Over the weekend I participated in a spring wildflower hike. It was a small group, and we decided to take the time to identify some flowers down to their exact species rather than leaving it at family and genus. Being that exact often requires attention to the miniscule differences in leaf shapes and growth patterns. Knowing these tiny differences can help determine whether the plant you’re looking at is native or non-native, grows in uplands or wetlands, or even if it’s safe or toxic to you and your pets. The tiny differences provide a great amount of important knowledge.
Writers, when they are researching or building up character and plot details, can fall victim to too much information. Details can be key to creating a compelling and believable story, but at the same time, it’s possible to have too much or too many. A character’s approximate age and general location of where they grew up can go a long way in helping a writer develop their personality and motivations. Knowing the character’s exact birth date and childhood mailing address might not have any discernible impact on the plotline, however, regardless of whether you are the writer or the reader of the story. Some details, while they may be worth knowing in real life, are meaningless when it comes to writing a novel.
Other details, even if they never make it into the text of a story, can prevent a writer from making mistakes in their storytelling that would hamper believability. Knowing when various inventions became commonplace can prevent a historical fiction writer from having a character use a non-existent appliance or machine as applied to their chosen time period. Also, knowing the origins of common phrases and everyday slang can prevent a fantasy or science fiction writer from inserting non-sensical dialogue into their story. Some things have become so ingrained into our everyday lives and speech that picking out these details may prove tedious for some, but an attentive editor or beta reader can help you pick out the inconsistent details you overlook.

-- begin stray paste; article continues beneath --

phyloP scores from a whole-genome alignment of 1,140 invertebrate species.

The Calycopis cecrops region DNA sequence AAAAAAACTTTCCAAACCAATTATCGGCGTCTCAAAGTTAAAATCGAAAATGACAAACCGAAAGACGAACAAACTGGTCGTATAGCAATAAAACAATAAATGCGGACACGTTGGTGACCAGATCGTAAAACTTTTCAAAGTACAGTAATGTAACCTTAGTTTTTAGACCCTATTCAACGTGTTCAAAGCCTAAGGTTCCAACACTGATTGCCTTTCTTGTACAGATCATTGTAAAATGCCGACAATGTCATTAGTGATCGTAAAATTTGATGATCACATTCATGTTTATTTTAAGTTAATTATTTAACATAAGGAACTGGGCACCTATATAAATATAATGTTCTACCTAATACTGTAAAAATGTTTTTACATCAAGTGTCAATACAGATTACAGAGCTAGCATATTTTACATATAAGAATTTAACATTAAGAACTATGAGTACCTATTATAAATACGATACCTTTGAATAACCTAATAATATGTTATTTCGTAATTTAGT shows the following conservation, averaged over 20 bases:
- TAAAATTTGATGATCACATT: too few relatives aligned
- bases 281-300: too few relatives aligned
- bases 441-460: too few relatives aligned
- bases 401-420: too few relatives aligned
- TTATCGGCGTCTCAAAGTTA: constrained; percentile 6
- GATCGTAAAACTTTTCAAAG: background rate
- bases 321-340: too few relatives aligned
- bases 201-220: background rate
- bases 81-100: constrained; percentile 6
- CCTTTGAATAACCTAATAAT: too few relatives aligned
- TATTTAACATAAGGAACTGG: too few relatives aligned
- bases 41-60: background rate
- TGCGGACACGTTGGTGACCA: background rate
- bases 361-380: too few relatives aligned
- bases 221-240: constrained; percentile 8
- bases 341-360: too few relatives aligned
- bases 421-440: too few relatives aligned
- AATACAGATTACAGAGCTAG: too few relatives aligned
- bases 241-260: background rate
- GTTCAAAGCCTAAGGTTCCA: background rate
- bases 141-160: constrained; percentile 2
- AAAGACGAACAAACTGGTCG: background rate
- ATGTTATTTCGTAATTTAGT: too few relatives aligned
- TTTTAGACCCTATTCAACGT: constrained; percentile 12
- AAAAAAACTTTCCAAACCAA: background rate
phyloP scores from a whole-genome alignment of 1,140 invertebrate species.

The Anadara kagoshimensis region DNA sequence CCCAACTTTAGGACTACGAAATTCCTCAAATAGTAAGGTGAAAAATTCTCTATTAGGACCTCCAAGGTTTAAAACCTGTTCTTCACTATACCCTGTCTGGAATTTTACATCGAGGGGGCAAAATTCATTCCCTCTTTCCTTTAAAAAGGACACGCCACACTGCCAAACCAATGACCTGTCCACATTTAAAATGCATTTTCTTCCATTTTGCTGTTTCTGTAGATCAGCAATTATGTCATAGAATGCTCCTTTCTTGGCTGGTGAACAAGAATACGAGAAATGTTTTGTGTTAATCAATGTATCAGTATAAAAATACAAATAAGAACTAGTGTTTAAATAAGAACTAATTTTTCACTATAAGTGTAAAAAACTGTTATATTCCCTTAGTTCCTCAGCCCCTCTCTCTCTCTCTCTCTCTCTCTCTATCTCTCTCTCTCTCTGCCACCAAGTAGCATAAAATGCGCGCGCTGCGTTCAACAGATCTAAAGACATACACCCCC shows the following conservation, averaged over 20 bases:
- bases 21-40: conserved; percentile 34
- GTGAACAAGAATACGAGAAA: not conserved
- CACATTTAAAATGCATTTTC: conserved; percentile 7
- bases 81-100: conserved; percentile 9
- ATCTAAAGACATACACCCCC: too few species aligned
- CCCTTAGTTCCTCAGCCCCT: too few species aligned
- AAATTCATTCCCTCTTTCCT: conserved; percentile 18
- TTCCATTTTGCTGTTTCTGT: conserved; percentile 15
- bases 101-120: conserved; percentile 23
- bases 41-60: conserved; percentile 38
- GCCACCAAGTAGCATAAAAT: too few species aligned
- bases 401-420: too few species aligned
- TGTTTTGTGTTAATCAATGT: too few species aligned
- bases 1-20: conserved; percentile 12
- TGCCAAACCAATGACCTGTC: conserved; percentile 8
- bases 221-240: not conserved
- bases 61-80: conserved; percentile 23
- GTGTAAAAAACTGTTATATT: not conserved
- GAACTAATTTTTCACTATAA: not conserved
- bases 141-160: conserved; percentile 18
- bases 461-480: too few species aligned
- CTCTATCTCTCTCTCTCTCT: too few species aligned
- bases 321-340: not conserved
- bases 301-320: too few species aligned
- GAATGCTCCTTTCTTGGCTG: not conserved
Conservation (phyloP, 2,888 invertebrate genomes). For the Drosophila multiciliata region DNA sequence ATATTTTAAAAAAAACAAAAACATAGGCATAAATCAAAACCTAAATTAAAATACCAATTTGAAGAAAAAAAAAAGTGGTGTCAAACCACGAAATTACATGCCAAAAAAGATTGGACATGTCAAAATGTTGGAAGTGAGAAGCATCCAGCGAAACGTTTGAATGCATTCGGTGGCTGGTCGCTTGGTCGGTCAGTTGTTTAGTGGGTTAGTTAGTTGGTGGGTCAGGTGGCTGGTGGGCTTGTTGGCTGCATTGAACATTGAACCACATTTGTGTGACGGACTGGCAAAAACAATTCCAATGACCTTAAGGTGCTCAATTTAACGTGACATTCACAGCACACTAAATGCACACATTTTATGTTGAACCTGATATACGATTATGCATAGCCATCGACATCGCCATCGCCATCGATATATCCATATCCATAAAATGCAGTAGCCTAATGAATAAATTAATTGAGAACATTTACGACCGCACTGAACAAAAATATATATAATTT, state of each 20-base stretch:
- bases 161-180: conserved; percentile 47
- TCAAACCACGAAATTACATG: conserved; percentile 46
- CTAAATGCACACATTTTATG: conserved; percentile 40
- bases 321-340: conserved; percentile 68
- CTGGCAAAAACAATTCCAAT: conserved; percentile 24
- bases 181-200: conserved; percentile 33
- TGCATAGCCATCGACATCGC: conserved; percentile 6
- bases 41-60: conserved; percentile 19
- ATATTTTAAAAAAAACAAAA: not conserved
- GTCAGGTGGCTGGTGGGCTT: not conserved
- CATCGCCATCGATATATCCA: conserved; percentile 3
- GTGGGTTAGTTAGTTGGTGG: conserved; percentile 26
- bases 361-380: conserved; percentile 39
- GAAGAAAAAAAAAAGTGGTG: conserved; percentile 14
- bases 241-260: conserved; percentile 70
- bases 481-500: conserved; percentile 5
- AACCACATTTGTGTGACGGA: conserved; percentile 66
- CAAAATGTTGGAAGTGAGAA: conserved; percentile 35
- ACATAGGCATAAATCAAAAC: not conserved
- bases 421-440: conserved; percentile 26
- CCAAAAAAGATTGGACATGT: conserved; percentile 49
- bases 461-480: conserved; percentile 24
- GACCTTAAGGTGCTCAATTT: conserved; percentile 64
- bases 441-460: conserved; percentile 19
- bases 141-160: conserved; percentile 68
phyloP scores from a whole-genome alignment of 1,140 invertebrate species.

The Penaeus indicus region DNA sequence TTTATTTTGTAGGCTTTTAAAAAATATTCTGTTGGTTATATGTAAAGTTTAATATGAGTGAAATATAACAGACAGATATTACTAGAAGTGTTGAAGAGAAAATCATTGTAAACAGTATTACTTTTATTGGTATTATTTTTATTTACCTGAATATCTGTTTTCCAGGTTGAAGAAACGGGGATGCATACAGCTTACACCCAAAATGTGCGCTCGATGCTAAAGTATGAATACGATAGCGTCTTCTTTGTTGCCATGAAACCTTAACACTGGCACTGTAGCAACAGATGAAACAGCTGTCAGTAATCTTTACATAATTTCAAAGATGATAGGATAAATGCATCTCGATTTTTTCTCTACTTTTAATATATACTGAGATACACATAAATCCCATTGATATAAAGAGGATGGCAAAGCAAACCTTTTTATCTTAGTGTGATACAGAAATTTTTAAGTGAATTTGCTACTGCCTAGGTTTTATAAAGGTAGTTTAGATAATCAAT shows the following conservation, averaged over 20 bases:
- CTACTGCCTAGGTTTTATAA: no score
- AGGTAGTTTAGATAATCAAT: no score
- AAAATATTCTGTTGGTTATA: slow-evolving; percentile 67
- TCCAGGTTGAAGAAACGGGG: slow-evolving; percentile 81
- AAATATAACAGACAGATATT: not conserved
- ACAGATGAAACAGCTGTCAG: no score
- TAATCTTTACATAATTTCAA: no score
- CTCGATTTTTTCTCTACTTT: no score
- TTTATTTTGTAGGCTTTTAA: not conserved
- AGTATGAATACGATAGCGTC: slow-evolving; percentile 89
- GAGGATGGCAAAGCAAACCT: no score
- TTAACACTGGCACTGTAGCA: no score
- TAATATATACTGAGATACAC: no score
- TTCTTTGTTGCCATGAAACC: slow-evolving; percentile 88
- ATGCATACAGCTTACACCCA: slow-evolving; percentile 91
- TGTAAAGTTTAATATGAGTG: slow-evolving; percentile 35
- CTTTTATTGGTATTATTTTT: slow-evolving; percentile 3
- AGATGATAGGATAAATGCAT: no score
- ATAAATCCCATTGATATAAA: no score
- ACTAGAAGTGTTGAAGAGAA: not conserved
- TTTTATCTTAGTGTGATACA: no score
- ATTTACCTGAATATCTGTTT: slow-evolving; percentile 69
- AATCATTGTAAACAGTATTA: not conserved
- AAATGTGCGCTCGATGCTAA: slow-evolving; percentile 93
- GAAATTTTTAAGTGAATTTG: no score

Sorting details can be tedious, but only you as the writer can determine what is relevant when building up your story’s universe. Don’t get bogged down by the inconsequential. At the same time, remember to check your storytelling for anachronisms. Unless you’re a history buff with a love for the evolution of language, picking out inconsistent details may be tedious, but calling on some help from other writers can make the task less difficult.